A victorious Justin Trudeau | Picture credit: MontrealGazette.com, Chris Wattie, Reuters
The Quebec-based QMI Agency is reporting that Liberal sources have confirmed MP Justin Trudeau will contest the leadership of the federal Liberal party. Sources, apparently, told the Sun News-affiliated news agency that the official announcement will be made at a press conference in Montreal next Tuesday.
So, anybody surprised? I’m not. Once interim leader Bob Rae—a formidable foe—stepped aside and announced he’d not try for the permanent leadership of Canada’s third party, the writing was on the wall. Trudeau, of course, had to make sure he had his ducks lined up and campaign finances in order, and had to test the waters to tell how strong his support would be in Ontario and the West. But, in my view, he’s been emotionally committed to a leadership bid for some months.
So what are his chances? By all accounts, extremely good for the son of former prime minister Pierre Trudeau. So good, in fact, he may just scare off enough serious candidates that his bid will be a virtual anointment.
Trudeau brings star power to the race and has pundits and media speculating it may be more of a coronation than a knock-down contest between candidates. A recent poll indicated 70% of Liberals would like to see the former teacher in the party’s top job.”
It could be that the only other contenders will be Liberals who want to higher their political profiles and try to secure a power base to ensure an attractive critic’s portfolio in the Grits’ shadow cabinet.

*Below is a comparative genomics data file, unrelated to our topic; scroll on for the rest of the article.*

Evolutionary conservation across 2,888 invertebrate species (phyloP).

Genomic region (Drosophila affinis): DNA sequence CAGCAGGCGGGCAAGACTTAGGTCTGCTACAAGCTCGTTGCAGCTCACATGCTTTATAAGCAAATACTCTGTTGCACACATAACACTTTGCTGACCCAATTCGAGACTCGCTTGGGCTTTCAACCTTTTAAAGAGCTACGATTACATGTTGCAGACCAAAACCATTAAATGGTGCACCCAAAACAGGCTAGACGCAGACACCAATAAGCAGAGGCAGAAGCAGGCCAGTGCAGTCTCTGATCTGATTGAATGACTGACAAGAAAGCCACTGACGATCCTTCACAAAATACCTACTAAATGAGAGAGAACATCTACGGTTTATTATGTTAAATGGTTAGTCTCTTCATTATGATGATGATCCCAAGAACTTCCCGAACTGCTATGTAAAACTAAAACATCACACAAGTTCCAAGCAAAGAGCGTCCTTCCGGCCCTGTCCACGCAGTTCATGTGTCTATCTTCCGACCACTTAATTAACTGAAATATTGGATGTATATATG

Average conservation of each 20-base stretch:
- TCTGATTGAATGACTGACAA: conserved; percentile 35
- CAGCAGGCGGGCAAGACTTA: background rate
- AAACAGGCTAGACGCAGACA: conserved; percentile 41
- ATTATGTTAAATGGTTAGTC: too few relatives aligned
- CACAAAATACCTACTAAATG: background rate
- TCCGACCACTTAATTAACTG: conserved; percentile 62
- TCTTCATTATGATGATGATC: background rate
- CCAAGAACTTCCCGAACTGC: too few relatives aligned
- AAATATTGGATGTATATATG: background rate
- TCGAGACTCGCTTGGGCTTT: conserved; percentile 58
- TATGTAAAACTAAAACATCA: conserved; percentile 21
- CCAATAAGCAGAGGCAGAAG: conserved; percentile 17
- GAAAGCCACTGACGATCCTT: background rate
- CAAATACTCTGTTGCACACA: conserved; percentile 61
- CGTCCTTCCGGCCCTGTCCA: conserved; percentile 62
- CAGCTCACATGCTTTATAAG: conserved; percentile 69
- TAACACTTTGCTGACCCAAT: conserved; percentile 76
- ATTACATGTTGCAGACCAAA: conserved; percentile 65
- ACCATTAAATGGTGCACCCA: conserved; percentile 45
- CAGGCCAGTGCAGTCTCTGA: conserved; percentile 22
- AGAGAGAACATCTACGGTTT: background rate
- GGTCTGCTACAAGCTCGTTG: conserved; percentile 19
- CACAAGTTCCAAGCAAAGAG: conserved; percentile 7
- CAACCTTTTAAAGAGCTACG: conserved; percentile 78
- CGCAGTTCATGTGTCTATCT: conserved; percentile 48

Serious contender MP Dominic Leblanc is expected, in the next week or so, to declare his decision on whether he’ll run. And, of course, constitutional lawyer Deborah Coyne has already named herself as an official candidate. Interesting this, as Coyne’s child is reported to be Justin Trudeau’s sibling—that is, his father Pierre’s child.
Coyne is a formidable woman, but does she have the national profile to match her leadership aspirations? I doubt it.
Other potential candidates who may be waiting in the wings are MPs Marc Garneau, David McGuinty and 2006 leadership candidate Martha Hall Findlay. But the one candidate who’d be certain to give Trudeau’s campaign fits is current Bank of Canada Governor Mark Carney, a genuine star and, to many here and abroad, a financial wizard. Too bad that his office reportedly is denying Mr. Carney has political ambitions.
I don’t have a good fix on Justin Trudeau. On the one hand, I see a rather callow 40-year-old opportunist with 150-thousand-plus Twitter following and an excellent speech at his father’s funeral, and not much more.
On the other hand, though, there is a good-looking fellow with an excellent political pedigree and enough spunk and pluck to win a seat in parliament and beat a bigger, more experienced man in a real life boxing match. I’ll not count him out, at least, not just yet.
Let the games begin!